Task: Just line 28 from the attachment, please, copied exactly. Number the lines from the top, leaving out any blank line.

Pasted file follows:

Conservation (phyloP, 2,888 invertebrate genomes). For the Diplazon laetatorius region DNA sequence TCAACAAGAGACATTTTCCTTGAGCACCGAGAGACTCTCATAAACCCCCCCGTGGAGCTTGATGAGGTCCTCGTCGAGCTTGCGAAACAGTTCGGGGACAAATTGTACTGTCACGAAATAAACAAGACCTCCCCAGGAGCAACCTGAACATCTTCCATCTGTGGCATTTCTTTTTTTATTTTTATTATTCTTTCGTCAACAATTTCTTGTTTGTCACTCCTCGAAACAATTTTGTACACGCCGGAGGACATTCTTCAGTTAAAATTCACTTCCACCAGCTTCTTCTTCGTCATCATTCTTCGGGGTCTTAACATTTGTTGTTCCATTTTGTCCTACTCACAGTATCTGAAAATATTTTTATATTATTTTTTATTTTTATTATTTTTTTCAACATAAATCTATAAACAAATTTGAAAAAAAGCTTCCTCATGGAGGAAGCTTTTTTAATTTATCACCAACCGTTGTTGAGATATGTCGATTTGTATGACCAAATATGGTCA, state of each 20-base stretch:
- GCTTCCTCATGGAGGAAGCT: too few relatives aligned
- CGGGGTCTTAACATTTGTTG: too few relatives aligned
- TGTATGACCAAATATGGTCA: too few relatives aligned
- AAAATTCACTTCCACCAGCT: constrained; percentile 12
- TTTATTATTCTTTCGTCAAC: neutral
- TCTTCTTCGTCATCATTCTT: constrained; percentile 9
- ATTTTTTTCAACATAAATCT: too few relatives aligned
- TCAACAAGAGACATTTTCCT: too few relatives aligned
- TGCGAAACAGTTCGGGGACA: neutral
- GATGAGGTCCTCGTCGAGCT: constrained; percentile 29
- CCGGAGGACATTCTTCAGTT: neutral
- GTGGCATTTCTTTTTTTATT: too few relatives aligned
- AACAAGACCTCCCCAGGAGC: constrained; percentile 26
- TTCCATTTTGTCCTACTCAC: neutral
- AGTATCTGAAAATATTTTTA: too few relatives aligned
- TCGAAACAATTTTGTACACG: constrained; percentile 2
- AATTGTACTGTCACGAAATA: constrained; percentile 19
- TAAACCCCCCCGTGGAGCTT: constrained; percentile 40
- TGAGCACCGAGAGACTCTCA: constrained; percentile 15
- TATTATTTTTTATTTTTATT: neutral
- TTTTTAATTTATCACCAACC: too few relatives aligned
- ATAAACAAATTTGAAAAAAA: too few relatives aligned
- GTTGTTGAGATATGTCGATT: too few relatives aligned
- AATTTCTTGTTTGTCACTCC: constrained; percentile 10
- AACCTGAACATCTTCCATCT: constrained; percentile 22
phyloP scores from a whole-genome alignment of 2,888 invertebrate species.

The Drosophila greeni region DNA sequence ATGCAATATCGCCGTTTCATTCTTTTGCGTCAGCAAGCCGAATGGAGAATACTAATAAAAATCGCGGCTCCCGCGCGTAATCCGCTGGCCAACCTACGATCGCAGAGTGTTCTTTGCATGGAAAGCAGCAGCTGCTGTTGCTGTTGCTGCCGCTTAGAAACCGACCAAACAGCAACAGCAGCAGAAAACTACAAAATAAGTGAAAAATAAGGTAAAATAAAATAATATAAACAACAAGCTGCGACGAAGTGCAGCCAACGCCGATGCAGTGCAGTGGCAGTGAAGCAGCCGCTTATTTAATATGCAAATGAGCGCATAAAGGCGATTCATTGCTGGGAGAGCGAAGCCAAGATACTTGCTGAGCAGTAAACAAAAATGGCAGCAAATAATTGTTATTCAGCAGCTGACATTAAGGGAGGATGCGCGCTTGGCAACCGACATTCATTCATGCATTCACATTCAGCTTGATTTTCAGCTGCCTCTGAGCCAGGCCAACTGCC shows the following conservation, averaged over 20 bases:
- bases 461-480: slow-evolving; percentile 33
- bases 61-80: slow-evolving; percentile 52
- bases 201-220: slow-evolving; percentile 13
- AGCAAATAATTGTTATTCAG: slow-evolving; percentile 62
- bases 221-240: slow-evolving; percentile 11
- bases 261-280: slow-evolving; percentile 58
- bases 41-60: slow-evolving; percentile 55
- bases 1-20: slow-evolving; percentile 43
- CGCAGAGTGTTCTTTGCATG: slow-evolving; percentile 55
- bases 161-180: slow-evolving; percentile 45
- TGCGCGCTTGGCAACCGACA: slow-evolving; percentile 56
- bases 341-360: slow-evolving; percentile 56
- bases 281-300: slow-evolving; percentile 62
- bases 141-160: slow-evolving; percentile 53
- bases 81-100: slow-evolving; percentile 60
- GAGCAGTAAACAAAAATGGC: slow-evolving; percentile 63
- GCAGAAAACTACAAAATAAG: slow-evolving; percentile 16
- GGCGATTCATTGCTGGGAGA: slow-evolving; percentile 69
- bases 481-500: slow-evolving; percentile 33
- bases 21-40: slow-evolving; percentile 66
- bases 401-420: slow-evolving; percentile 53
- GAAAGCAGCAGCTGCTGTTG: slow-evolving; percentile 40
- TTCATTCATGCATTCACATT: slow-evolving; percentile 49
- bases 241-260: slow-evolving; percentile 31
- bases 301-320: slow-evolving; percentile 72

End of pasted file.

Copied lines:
The Drosophila greeni region DNA sequence ATGCAATATCGCCGTTTCATTCTTTTGCGTCAGCAAGCCGAATGGAGAATACTAATAAAAATCGCGGCTCCCGCGCGTAATCCGCTGGCCAACCTACGATCGCAGAGTGTTCTTTGCATGGAAAGCAGCAGCTGCTGTTGCTGTTGCTGCCGCTTAGAAACCGACCAAACAGCAACAGCAGCAGAAAACTACAAAATAAGTGAAAAATAAGGTAAAATAAAATAATATAAACAACAAGCTGCGACGAAGTGCAGCCAACGCCGATGCAGTGCAGTGGCAGTGAAGCAGCCGCTTATTTAATATGCAAATGAGCGCATAAAGGCGATTCATTGCTGGGAGAGCGAAGCCAAGATACTTGCTGAGCAGTAAACAAAAATGGCAGCAAATAATTGTTATTCAGCAGCTGACATTAAGGGAGGATGCGCGCTTGGCAACCGACATTCATTCATGCATTCACATTCAGCTTGATTTTCAGCTGCCTCTGAGCCAGGCCAACTGCC shows the following conservation, averaged over 20 bases: